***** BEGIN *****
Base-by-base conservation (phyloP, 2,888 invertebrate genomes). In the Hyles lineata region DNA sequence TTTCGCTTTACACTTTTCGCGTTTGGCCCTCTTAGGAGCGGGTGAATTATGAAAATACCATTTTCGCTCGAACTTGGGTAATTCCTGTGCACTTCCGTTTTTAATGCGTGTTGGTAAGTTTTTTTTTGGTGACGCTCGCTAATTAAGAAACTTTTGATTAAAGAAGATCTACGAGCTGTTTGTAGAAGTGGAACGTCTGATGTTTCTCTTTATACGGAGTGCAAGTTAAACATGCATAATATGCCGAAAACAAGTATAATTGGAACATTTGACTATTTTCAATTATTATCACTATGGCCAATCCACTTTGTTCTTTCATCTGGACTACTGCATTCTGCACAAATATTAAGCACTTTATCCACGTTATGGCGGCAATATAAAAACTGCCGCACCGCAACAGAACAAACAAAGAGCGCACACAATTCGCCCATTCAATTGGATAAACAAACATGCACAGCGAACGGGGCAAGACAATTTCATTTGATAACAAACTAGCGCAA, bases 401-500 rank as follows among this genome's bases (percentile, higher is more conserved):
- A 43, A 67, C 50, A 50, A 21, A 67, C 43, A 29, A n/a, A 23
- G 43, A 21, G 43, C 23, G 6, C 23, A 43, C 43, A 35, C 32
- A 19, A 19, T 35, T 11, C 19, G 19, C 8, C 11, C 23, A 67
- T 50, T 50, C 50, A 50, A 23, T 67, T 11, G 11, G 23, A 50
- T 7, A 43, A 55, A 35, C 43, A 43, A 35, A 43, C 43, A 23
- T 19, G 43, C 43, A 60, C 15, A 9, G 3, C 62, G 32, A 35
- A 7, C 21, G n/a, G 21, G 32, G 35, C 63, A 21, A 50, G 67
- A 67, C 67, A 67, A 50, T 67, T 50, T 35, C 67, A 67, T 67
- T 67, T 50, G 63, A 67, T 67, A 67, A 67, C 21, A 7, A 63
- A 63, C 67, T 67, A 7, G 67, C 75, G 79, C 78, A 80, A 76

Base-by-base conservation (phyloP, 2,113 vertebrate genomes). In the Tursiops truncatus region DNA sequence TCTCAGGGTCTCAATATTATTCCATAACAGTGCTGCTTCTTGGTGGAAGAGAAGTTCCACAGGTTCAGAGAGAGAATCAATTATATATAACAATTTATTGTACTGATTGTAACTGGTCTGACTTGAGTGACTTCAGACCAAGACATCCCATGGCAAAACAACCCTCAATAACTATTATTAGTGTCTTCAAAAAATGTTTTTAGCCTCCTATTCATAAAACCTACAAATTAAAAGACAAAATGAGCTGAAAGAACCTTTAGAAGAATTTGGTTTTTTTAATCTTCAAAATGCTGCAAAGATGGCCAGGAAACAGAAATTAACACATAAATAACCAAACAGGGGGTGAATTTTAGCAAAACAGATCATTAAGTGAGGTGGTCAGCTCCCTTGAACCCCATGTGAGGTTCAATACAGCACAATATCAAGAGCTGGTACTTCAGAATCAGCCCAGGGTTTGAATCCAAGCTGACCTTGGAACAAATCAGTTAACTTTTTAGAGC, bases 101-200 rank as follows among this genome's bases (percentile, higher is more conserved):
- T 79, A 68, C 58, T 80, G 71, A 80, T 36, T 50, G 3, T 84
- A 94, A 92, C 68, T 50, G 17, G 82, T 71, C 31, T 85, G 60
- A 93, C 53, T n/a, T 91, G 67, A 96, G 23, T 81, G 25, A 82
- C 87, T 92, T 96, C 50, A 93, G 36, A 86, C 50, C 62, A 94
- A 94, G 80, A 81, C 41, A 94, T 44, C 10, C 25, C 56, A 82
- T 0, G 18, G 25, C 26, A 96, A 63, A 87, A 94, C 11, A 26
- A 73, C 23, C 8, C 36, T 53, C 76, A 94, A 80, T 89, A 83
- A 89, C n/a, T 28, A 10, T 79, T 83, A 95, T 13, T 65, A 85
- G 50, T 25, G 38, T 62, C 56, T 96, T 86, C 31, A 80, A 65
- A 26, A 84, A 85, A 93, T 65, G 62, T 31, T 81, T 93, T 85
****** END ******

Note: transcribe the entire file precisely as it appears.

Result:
Base-by-base conservation (phyloP, 2,888 invertebrate genomes). In the Hyles lineata region DNA sequence TTTCGCTTTACACTTTTCGCGTTTGGCCCTCTTAGGAGCGGGTGAATTATGAAAATACCATTTTCGCTCGAACTTGGGTAATTCCTGTGCACTTCCGTTTTTAATGCGTGTTGGTAAGTTTTTTTTTGGTGACGCTCGCTAATTAAGAAACTTTTGATTAAAGAAGATCTACGAGCTGTTTGTAGAAGTGGAACGTCTGATGTTTCTCTTTATACGGAGTGCAAGTTAAACATGCATAATATGCCGAAAACAAGTATAATTGGAACATTTGACTATTTTCAATTATTATCACTATGGCCAATCCACTTTGTTCTTTCATCTGGACTACTGCATTCTGCACAAATATTAAGCACTTTATCCACGTTATGGCGGCAATATAAAAACTGCCGCACCGCAACAGAACAAACAAAGAGCGCACACAATTCGCCCATTCAATTGGATAAACAAACATGCACAGCGAACGGGGCAAGACAATTTCATTTGATAACAAACTAGCGCAA, bases 401-500 rank as follows among this genome's bases (percentile, higher is more conserved):
- A 43, A 67, C 50, A 50, A 21, A 67, C 43, A 29, A n/a, A 23
- G 43, A 21, G 43, C 23, G 6, C 23, A 43, C 43, A 35, C 32
- A 19, A 19, T 35, T 11, C 19, G 19, C 8, C 11, C 23, A 67
- T 50, T 50, C 50, A 50, A 23, T 67, T 11, G 11, G 23, A 50
- T 7, A 43, A 55, A 35, C 43, A 43, A 35, A 43, C 43, A 23
- T 19, G 43, C 43, A 60, C 15, A 9, G 3, C 62, G 32, A 35
- A 7, C 21, G n/a, G 21, G 32, G 35, C 63, A 21, A 50, G 67
- A 67, C 67, A 67, A 50, T 67, T 50, T 35, C 67, A 67, T 67
- T 67, T 50, G 63, A 67, T 67, A 67, A 67, C 21, A 7, A 63
- A 63, C 67, T 67, A 7, G 67, C 75, G 79, C 78, A 80, A 76

Base-by-base conservation (phyloP, 2,113 vertebrate genomes). In the Tursiops truncatus region DNA sequence TCTCAGGGTCTCAATATTATTCCATAACAGTGCTGCTTCTTGGTGGAAGAGAAGTTCCACAGGTTCAGAGAGAGAATCAATTATATATAACAATTTATTGTACTGATTGTAACTGGTCTGACTTGAGTGACTTCAGACCAAGACATCCCATGGCAAAACAACCCTCAATAACTATTATTAGTGTCTTCAAAAAATGTTTTTAGCCTCCTATTCATAAAACCTACAAATTAAAAGACAAAATGAGCTGAAAGAACCTTTAGAAGAATTTGGTTTTTTTAATCTTCAAAATGCTGCAAAGATGGCCAGGAAACAGAAATTAACACATAAATAACCAAACAGGGGGTGAATTTTAGCAAAACAGATCATTAAGTGAGGTGGTCAGCTCCCTTGAACCCCATGTGAGGTTCAATACAGCACAATATCAAGAGCTGGTACTTCAGAATCAGCCCAGGGTTTGAATCCAAGCTGACCTTGGAACAAATCAGTTAACTTTTTAGAGC, bases 101-200 rank as follows among this genome's bases (percentile, higher is more conserved):
- T 79, A 68, C 58, T 80, G 71, A 80, T 36, T 50, G 3, T 84
- A 94, A 92, C 68, T 50, G 17, G 82, T 71, C 31, T 85, G 60
- A 93, C 53, T n/a, T 91, G 67, A 96, G 23, T 81, G 25, A 82
- C 87, T 92, T 96, C 50, A 93, G 36, A 86, C 50, C 62, A 94
- A 94, G 80, A 81, C 41, A 94, T 44, C 10, C 25, C 56, A 82
- T 0, G 18, G 25, C 26, A 96, A 63, A 87, A 94, C 11, A 26
- A 73, C 23, C 8, C 36, T 53, C 76, A 94, A 80, T 89, A 83
- A 89, C n/a, T 28, A 10, T 79, T 83, A 95, T 13, T 65, A 85
- G 50, T 25, G 38, T 62, C 56, T 96, T 86, C 31, A 80, A 65
- A 26, A 84, A 85, A 93, T 65, G 62, T 31, T 81, T 93, T 85